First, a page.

I already thought the free Google Earth program was one of the coolest programs out there. Sort of a “digital globe”, you can zoom from looking at the entire Earth right up to your house or favorite location, change viewing angles, and fly to other places. That alone can occupy me to no end, but there is so much more you can do with the program. I think a good side benefit of Google Earth—and I’ve remarked on this before—is that to some degree, I feel it helps promote interest in geography. As one goes about exploring places, it’s difficult not to appreciate their geographical relationships, and eventually one starts exploring other parts of the world, as well.

But now Google’s taken this a step further. In their newest version, they’ve added the ability to explore the sky as well. Complete with Hubble imagery and loads of astronomical tidbits, this is a great new feature and one I hope will stimulate interest in astronomy.

Below is a video demonstration Google has created. There has also been a significant amount of media coverage—see, for instance, articles in New Scientist, SPACE.com, PC World, or other media.

I should note that the astronomical view is displayed as one might see it from Earth—sort of on the inside of a dome, not unlike a planetarium view. You cannot travel out into space. For that, I strongly recommend the excellent, free, and easy-to-use Celestia (wp). It’s beautiful, has an elegant interface, and is quite powerful. Google Earth plays a rather different role, and both programs complement each other nicely. I strongly urge everyone to download and explore both!

Update: Scientific American has a nice article, as well.

Few Americans Reading Books

CNN reports the results of a recent Associated Press–Ipsos poll studying the reading habits of American adults. On the whole, it is mildly disappointing, though not surprising. Among the findings, twenty-seven percent of adults read no books in the past year, and the median number of books read was four (excluding the non-readers, the median number of books read was seven).

While I find this level clearly less than desirable, it certainly could be a lot worse. Of course, there are many reasons cited for the low levels of reading books, such as the availability of so many other forms of entertainment. Also, the rise of the Internet has made it possible for people to easily access information from home, without having to leave the house to purchase a book or borrow one from the library.

I’ve seen a lot of criticism against popular reading phenomena such as the Harry Potter series (wp) or Oprah’s Book Club (wp). Major booksellers such as Barnes & Noble (wp) and Borders (wp) are criticized as well. But I consider these to be positive influences that help stimulate and sustain interest in reading. If they bring books to the attention of the public, if they help make books more accessible, then I support them.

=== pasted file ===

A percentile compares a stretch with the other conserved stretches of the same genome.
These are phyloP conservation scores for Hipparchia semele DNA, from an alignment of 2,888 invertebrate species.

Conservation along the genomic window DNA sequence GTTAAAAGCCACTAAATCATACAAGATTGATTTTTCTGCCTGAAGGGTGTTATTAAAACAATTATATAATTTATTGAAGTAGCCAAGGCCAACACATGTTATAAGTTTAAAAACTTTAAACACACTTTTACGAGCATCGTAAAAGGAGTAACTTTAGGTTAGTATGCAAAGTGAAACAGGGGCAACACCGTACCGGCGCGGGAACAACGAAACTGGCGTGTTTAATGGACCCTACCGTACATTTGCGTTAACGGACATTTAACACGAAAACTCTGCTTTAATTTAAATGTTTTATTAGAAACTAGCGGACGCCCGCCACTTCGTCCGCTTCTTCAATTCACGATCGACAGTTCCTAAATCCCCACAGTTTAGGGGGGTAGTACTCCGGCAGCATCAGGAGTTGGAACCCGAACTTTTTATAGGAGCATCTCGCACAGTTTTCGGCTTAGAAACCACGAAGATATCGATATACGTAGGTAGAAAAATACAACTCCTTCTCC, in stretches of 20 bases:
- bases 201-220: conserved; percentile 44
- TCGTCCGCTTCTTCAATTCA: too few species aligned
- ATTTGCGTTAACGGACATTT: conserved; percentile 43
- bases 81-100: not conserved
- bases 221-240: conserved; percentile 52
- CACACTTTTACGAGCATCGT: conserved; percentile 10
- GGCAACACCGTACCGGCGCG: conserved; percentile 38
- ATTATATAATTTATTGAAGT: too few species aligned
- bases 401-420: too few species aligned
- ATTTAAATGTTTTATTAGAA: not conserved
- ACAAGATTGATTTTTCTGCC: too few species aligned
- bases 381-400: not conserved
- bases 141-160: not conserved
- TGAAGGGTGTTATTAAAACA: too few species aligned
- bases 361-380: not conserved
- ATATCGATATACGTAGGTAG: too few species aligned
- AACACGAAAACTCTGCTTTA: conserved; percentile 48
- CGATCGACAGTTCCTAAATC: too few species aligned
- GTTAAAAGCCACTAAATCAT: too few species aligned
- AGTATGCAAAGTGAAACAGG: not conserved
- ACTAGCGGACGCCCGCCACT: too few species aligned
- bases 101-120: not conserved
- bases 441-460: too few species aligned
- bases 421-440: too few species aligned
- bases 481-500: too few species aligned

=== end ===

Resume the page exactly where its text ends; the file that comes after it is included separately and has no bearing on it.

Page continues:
Aliens as DNA-shaped Dust

In some ways, our biologists are hampered by having only one “scheme” to study. Since all extant life on Earth descended from the same primordial unicellular organism (perhaps 3.5 billion years ago), we all share a remarkably similar biochemistry, even in details. It is difficult to imagine what other systems would be possible, and how fundamentally different they might be. This also means that as we search space for signs of extraterrestrial intelligence, we tend to concentrate on organisms like us. For the most part, we assume that they, too, will be carbon-based, and use water as a solvent for organic chemistry. Silicon and ammonia have been proposed as alternatives, though the available chemistry doesn’t appear as rich. (See Wikipedia’s article on alternative biochemistry for more information.) Then, too, organisms with this alternative biochemistry still would be rather similar to Earth-based life. What other possibilities could there be? Scientists and science-fiction writers have tackled this question for generations.

Scientists in Germany speculate about life in spirals of dust in outer space. Electrically charged dust immersed in plasma (ionized gas) can produce crystals and spirals. According to a New Scientist article, a simulation suggests double-helices could form as well. In addition, two stable states suggests that information could be “encoded” in these structures. If these structures exist, are stable, and can replicate (perhaps by inducing the surround dust to adopt the same pattern), a self-replicating system that could give rise to life would exist—indeed, many would argue that such a self-replicating system were alive. The researchers speculate that the rings of Saturn or Uranus might be regions to find such spirals.

Of course, this is all hypothetical, but I find it fascinating, nonetheless.

Yangtze River dolphin likely extinct

Yangtze River dolphin / baiji
Image credit: Wikipedia.

I was rather upset to see that the Yangtze River dolphin, also known as the baiji (Lipotes vexillifer), is thought to be likely extinct. This freshwater dolphin, which lived only in China’s Yangtze River, is probably the first cetacean (dolphin or whale) to go extinct due to human influence. Of course, humans have been responsible for wiping out species since before recorded history, but it is disturbing that we still do so. Human-induced extinctions are always regrettable events, but I admit I am especially attached to the dolphins, and I find it quite sad to lose a species of such a highly intelligent mammal.

Cetaceans, of course, evolved from land mammals around fifty million years ago. You’d have to go back only another thirty-five million years to find the last common ancestor of humans and cetaceans. That’s less than 2% of the age of the Earth (around 4.6 billion years)!